I believe that it will be the differentiator that sets one company apart from another. When you look at large companies over the last century, companies that have viewed software engineering as an advantage has proven to do be able to better than their competitors. For example, you could argue that only a small handful of computer manufacturers (Apple and Microsoft/Lenovo) viewed software a competitive edge rather than necessary evil. I believe the same will happen in other industries as well, and digitalization will bring aquaculture into the future.
How market-ready would you say your products are?
We already have a product in the market, and we’ve been able to onboard 15% of all active salmon farms in Norway onto the platform. Over the next few months, we’re going to continue building new solutions and adding to our existing product.
Do you think your technology is disrupting the aquaculture industry? Are you trying to replace existing products?
Absolutely. We are not trying to replace any existing product, but rather introduce new tools to accelerate the work that is already happening.
“As we think about our vision, the role that we hope to play in the industry should disrupt the way the entire system operates. We want to see health become an even more important component in the way the industry operates, and disruption is going to be needed to make that happen.”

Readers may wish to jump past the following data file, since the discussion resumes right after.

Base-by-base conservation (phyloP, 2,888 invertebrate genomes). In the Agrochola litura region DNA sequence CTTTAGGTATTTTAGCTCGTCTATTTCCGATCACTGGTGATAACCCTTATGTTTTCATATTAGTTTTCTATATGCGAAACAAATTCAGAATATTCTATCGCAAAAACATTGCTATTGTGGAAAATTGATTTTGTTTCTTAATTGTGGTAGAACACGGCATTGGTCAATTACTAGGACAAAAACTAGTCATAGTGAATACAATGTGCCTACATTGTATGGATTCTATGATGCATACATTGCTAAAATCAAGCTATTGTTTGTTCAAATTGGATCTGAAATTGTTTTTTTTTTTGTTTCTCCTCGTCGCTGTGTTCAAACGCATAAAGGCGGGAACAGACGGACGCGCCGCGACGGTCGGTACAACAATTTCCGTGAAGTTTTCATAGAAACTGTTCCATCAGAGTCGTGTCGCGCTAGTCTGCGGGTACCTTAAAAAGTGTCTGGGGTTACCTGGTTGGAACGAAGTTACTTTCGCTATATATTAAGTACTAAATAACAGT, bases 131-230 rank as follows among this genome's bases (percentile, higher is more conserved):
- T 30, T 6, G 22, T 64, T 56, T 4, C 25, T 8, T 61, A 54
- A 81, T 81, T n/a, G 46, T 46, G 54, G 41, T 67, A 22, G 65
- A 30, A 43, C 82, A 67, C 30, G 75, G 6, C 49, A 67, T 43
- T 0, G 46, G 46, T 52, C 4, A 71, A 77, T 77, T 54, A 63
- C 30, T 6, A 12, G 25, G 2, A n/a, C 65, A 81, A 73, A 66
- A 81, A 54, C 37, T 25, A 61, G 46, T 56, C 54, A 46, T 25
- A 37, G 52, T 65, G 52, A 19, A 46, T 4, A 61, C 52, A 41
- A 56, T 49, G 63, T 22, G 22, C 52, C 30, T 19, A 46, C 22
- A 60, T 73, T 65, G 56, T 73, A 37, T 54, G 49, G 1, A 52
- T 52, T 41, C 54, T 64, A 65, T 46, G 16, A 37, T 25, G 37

What is Manolin’s market?
Our target market right now is Norway, but we see ourselves growing globally across all of aquaculture.
How much did you know about aquaculture before entering the industry?
Not much! We learned a lot working with oyster farmers in the United States, but it has been a lot of learning.
Do you see yourself working together with other startups in the cohort?
Definitely! We share the same vision regarding the direction that aquaculture needs to grow in the future, and we understand that aquaculture is very complex. Our ability to impact that future will require us to not only to just ways to work together, but activity look to make it happen.
Do you also see yourself working together with Norwegian-based aquaculture companies outside of the cohort?
Of course, again we believe that our vision of aquaculture requires a lot collaboration, so we’re really excited to work with more companies.
What is it like to be a part of HATCHs accelerator startup program?
“It’s like being a part of a sports team, where the companies are the players, and Hatch is the coach. At the end of the day we are measured individually, but the coach has a responsibility to try and make the entire team as successful as possible. Overall a great experience!”
Would you consider Marineholmen in Bergen as the “Silicon Valley of aquaculture”?
For us working with salmon, I think that’s the best way to describe it.
“When you look at what people say are the most important parts of being in Silicon Valley, it usually boils down to being in an ecosystem where resources and advisors are easily accessible. Bergen is the exact same when you look at having the right access into the aquaculture industry.”
In one sentence, what do you have to achieve in order to become a Billion-Dollar Company?
In order to become a billion-dollar company, we need to become the company that owns the largest dataset regarding the environmental health of our oceans.